A couple of weeks ago I went to see a band I’ve loved for ages play a show. They don’t play live much — one of them lives in Brooklyn and the other in London — and it was a sweet treat to hear so many of my favorite songs. They played one song in particular that I really like and haven’t heard recently when I listen to their CDs on my computer or phone. After wondering whether it was a new or unreleased track, a bit of digging revealed that I do actually own the album that includes the song, and in fact the album itself is in my Itunes. But Itunes had been skipping over it, as if it didn’t even exist. Somewhere after some update Itunes had decided that I don’t have the rights to listen to it anymore, because my partner had bought the album for my birthday a few years ago, and Itunes was pegging it to his account rather than mine.
Once I figured things out it wasn’t hard to get the album back into my regular listening rotation. But this small annoyance illustrates a bigger issue: the problems created by digital rights management (DRM). Today is the International Day Against DRM, advocacy initiated by the Free Software Foundation. The FSF’s Defective By Design campaign seeks to eliminate the restrictions to digital media use imposed by DRM. While DRM is intended to combat piracy and other illegal uses of music, ebooks, movies, software, and other media, it also restricts uses that seem perfectly reasonable from a user’s perspective. And while (as the website notes) DRM has become much less prevalent in music recently, other media are still very much affected.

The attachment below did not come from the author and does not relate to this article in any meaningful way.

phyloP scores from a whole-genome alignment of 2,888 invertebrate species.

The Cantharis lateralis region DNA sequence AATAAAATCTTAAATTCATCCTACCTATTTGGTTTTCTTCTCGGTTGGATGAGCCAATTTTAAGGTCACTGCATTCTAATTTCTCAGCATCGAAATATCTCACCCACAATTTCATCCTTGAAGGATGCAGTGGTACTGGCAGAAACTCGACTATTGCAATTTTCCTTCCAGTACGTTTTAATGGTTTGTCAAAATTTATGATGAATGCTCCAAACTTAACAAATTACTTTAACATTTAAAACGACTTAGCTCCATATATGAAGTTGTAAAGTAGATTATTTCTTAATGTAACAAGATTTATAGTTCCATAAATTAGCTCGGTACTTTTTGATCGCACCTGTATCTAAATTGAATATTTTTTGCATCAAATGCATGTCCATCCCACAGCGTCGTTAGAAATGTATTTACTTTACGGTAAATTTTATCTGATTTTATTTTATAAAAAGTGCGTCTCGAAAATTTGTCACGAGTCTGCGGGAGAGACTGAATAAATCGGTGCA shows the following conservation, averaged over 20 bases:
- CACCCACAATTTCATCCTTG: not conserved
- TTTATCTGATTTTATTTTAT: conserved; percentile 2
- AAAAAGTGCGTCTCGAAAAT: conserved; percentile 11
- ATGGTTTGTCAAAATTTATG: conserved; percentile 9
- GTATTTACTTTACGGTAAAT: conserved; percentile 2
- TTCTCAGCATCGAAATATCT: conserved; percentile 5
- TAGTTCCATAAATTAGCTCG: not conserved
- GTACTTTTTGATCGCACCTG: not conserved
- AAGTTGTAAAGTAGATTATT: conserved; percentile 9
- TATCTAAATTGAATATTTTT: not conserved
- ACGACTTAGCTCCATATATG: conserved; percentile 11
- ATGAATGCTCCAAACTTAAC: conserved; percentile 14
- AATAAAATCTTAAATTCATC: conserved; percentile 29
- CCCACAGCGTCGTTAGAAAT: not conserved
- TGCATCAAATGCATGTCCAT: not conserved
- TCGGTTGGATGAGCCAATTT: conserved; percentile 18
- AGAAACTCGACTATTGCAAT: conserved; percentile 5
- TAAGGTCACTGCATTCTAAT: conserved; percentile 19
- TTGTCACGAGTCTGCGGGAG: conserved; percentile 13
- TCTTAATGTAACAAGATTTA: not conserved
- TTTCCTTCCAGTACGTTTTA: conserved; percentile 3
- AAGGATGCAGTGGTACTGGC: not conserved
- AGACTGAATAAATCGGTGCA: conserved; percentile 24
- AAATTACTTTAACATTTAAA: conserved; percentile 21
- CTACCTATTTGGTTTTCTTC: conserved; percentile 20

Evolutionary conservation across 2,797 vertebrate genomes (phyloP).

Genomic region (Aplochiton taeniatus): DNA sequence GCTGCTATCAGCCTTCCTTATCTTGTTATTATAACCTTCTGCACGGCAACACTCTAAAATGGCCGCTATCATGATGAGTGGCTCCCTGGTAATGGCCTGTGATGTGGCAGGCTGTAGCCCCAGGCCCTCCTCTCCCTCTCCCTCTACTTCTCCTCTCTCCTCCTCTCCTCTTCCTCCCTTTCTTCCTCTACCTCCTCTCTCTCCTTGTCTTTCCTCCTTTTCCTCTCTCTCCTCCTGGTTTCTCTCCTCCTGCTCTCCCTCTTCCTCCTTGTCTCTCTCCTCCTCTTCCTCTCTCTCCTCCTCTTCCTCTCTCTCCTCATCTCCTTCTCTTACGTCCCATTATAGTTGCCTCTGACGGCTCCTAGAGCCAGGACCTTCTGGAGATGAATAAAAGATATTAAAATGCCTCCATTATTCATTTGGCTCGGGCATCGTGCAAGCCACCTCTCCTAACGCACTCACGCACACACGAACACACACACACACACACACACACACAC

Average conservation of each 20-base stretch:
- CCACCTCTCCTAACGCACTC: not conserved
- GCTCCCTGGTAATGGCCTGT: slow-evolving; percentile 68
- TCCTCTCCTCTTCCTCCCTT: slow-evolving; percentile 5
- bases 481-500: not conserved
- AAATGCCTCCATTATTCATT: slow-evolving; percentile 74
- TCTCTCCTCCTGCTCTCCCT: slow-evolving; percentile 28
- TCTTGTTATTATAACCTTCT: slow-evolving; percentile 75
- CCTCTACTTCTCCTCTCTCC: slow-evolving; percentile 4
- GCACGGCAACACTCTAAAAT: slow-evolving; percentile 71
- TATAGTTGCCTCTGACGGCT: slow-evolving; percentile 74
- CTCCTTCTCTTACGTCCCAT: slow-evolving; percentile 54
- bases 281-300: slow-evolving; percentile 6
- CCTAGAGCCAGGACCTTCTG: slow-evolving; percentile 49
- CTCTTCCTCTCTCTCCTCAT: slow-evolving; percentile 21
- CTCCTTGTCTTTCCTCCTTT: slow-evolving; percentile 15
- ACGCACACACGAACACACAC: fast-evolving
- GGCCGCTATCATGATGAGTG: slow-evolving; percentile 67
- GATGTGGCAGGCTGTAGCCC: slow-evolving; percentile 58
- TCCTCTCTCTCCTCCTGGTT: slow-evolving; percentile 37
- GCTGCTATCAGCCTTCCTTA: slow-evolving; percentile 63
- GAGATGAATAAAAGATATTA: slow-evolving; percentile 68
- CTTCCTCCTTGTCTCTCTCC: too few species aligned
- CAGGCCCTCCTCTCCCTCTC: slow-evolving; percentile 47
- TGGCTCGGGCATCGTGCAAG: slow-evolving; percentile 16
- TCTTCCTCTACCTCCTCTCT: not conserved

DRM is an enormous thorn in the side of academic, public, and other libraries. Cory Doctorow’s article in the Guardian yesterday, which discusses scifi publisher Tor Books’ decision to stop using DRM on its ebooks, covers many of the issues around DRM well. Some that are most pressing for libraries include:
With the proliferation of ebook formats the landscape is cluttered and complex, and it can be difficult to determine which ebooks can be read on which devices. This hurts libraries and readers immensely. Like many libraries we’ve acquired lots of ebooks recently which seems like good news for our students and faculty on the face of it: we’re a small physical space and our readers have long commutes, so ebooks could be super useful. But the barriers to actually getting that content on your device are so high, requiring many confusing steps and sometimes including downloading additional proprietary software. While my colleague Allie Verbovetskaya created an awesome handout to guide our users, I still worry that it’s just too much to bother with.
Number of Users
One of the wonderful things about digital media is that it’s easy to allow multiple, simultaneous uses. This is a feature, not a bug, but DRM seeks to restrict multiple uses. Don’t get me wrong: writers write, publishers publish, and I believe that both deserve to get paid for their work. But I think there’s something wrong when I have to wait 6 wks to read an ebook from my public library because someone else has it “checked out,” or when only 1 student at a time can read an etextbook because the publisher’s price for a license that supports multiple readers is prohibitively expensive. There has to be a better way.
So Happy Day Against DRM! Learn more on the Defective by Design website, which includes a guide to DRM-free media and other great resources:
And for more on library-specific DRM issues, check out the Readers Bill of Rights, Alycia Sellie of Brooklyn College and Matthew Goins’s wonderful project: